Higher Education and the Market

Higher Education and the Market

Higher Education and the Market

Higher Education and the Market


The introduction of market forces into higher education is the most crucial issue facing universities and colleges today. As the role of universities in the knowledge society becomes ever more apparent, and as public funding reaches its limit, marketisation has become an issue of critical importance. Discussions about the ever-increasing cost of tuition, affordability, access, university rankings, information, and the commercialization of academic research take place not just in North America, Western Europe and Australasia, but also in Eastern Europe, Asia and Latin America.

Higher Education and the Marketprovides a comprehensive account of this phenomenon, and looks at its likely impact on key dimensions of university activity:

  • system structure
  • funding and resources
  • the curriculum
  • participation and achievement
  • research and scholarship
  • interactions with third parties.

Contributors propose how market forces, government intervention and academic self-regulation can be combined to harness the benefits of increased competition and efficiency without losing the public good. It is of particular interest to government and institutional leaders, policy makers, researchers and students studying higher education.


American higher education is a generally considered by most observers to be a tremendous success story. It has surpassed every other system in combining access with excellence. Following the passage of the Servicemen’s Readjustment Act, more generally known as the G.I. Bill, after World War ii, it has consistently educated a higher proportion of the population than any of its main rivals. At the same time, its leading institutions have dominated the international university rankings. the most recent Times Higher Education rankings show American universities holding 13 of the top 20 spots (Times Higher Education, 2009). Its excellence is also demonstrated by its continuing attractiveness to students and graduates from overseas. So it is hardly surprising that the American system has become the model for many other countries not only in respect of student education but also in academic research and in wider service and engagement.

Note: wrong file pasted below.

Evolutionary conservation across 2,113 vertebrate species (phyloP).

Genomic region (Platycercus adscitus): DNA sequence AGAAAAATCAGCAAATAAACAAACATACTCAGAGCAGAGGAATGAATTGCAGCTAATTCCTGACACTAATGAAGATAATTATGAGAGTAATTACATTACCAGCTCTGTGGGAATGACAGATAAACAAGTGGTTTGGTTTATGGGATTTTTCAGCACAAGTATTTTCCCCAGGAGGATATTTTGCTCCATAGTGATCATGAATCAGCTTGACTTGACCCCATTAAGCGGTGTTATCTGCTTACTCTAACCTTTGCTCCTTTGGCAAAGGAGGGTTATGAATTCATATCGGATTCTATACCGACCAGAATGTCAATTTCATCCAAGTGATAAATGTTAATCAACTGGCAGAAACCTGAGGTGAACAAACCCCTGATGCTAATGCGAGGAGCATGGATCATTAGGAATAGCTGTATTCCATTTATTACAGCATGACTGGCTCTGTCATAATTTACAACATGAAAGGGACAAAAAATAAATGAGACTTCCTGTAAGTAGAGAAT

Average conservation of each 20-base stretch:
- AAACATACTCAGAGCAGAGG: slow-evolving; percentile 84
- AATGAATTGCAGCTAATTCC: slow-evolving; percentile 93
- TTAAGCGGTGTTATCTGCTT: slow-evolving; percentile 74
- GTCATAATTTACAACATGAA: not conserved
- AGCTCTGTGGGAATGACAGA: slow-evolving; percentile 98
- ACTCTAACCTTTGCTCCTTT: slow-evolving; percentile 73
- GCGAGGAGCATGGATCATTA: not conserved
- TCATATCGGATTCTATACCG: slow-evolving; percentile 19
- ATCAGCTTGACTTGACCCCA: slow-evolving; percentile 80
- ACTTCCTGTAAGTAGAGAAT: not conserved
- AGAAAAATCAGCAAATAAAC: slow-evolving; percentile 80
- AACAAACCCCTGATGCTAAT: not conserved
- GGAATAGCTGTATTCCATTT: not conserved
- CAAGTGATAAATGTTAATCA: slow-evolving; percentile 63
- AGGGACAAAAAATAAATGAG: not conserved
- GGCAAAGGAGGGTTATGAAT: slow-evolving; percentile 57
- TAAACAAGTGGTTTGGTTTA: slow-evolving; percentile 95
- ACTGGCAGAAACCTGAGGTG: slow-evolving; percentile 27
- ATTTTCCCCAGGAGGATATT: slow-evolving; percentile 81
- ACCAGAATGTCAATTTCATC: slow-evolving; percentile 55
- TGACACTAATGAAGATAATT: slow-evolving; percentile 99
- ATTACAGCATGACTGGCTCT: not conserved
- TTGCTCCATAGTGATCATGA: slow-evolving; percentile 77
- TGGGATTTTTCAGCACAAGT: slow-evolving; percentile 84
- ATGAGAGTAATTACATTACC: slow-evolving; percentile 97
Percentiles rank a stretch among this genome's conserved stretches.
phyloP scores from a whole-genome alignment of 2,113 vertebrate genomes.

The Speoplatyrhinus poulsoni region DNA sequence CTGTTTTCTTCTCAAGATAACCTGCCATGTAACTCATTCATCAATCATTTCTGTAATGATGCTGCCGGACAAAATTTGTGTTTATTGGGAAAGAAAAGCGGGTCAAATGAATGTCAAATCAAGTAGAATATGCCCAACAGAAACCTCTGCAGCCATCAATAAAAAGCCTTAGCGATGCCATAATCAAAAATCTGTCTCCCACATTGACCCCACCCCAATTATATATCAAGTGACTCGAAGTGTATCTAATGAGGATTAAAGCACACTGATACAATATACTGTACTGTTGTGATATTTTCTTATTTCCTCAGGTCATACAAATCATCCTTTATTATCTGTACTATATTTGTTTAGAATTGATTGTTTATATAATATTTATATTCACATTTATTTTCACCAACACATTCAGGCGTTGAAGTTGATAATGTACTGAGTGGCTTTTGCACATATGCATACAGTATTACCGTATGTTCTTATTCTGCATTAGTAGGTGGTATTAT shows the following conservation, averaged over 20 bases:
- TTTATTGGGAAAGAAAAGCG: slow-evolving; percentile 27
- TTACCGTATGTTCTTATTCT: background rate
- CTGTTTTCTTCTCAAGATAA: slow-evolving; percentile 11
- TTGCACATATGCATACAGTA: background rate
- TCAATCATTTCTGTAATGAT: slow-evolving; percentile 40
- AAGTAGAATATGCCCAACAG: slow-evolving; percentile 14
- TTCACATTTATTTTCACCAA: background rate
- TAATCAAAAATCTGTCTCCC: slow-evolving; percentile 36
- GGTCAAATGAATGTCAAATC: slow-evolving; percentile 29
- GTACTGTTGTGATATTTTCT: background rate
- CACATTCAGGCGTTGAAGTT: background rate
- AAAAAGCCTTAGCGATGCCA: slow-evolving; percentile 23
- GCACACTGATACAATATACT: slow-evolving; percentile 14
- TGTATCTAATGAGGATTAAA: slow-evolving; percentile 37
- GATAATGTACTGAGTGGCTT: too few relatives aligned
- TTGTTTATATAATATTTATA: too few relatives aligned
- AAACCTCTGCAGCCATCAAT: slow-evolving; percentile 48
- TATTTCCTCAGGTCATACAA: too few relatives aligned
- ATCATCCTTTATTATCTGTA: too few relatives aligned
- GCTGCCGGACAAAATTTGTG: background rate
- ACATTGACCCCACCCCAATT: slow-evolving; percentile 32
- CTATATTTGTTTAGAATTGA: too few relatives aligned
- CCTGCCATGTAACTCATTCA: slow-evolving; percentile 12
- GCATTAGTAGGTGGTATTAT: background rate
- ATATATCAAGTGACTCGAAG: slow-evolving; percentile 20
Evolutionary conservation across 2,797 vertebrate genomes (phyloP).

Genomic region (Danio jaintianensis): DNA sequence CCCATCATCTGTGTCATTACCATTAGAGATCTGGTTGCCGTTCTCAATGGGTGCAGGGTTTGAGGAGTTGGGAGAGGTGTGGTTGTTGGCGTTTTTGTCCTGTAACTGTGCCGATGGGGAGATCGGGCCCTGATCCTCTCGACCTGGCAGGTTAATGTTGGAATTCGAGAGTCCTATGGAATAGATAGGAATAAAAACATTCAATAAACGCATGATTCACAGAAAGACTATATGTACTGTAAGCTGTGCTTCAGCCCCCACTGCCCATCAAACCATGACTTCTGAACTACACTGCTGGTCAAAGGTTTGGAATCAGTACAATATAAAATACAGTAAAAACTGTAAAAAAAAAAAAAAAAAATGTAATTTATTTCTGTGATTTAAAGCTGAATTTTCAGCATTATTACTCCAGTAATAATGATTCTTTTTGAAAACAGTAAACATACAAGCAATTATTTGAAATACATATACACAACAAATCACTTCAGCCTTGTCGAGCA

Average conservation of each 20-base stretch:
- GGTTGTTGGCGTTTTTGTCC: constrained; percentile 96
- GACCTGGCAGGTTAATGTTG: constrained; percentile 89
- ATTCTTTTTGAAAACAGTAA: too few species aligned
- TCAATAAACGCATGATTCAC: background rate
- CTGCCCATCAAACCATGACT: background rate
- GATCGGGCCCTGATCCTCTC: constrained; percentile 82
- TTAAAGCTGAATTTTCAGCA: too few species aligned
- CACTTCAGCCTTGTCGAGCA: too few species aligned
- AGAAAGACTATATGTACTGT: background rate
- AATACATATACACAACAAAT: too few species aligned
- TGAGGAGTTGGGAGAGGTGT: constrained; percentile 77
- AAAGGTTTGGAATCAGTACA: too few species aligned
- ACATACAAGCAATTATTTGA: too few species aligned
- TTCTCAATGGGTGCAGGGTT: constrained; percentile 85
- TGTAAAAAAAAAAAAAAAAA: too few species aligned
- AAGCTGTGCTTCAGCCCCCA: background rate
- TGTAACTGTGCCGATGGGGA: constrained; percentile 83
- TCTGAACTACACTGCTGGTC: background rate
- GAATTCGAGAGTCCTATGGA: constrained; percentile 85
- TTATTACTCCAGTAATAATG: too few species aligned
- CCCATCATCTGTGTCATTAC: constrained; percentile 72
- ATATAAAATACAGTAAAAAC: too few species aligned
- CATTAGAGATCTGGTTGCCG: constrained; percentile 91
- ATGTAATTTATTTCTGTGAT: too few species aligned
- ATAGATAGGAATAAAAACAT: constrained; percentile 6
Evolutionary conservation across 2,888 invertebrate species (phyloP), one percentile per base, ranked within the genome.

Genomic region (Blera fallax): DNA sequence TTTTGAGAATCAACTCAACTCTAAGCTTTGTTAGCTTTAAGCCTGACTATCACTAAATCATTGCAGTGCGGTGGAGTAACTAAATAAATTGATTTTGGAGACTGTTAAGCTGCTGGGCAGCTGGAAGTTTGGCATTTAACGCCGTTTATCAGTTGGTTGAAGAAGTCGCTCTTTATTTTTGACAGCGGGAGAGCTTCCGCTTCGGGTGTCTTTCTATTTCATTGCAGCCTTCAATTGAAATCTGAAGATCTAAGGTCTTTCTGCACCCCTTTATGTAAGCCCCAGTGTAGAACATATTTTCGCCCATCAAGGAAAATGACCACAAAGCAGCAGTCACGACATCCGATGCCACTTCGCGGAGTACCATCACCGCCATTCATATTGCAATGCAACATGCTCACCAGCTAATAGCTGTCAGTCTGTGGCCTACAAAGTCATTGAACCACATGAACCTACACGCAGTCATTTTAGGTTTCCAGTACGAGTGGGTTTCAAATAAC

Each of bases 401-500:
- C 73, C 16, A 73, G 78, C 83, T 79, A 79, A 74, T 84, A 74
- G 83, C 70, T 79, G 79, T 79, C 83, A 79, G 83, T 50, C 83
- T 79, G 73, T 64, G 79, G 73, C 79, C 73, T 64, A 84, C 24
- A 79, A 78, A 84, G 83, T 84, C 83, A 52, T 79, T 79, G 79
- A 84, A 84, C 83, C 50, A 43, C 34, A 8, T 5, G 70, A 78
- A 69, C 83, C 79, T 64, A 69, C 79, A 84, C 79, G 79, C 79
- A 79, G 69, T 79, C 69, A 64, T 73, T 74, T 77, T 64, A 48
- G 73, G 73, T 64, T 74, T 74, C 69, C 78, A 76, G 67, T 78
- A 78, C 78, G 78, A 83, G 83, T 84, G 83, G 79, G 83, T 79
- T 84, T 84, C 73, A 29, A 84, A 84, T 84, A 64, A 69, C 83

One major reason for this success is the competition built into the system. the first colleges in colonial America were private institutions, generally affiliated with religious organizations but independent of the colonial governments. While some of these institutions received support from the government, they had their own boards and were free from political control. Beginning in the late eighteenth century, after the founding of the country, states began chartering public universities to complement the still-growing market for private higher education (Heller, 2002).

As this mixed public–private system grew, market entry was controlled but liberal. Competition on price accompanied competition on quality. All of this created a system remarkable for its diversity, responsiveness and innovation. These features were reinforced by the passage of the Higher Education Act of 1965, when federal support for higher education institutions was channelled through students rather than directly to the institutions themselves. This was accompanied in the ensuing decades by a huge inflow of philanthropic funds which remains unique in scale and importance.

But there is another side to the picture. the American system no longer looks so astonishing, as other countries have met or surpassed our enrolment rates (OECD, 2009). There is a crisis of affordability which threatens to set back the progress previously made on access. At the same time, completion rates have deteriorated, a natural consequence of expanding access to populations of students who are not as prepared academically for postsecondary study. Colleges . . .

Search by... Author
Show... All Results Primary Sources Peer-reviewed


An unknown error has occurred. Please click the button below to reload the page. If the problem persists, please try again in a little while.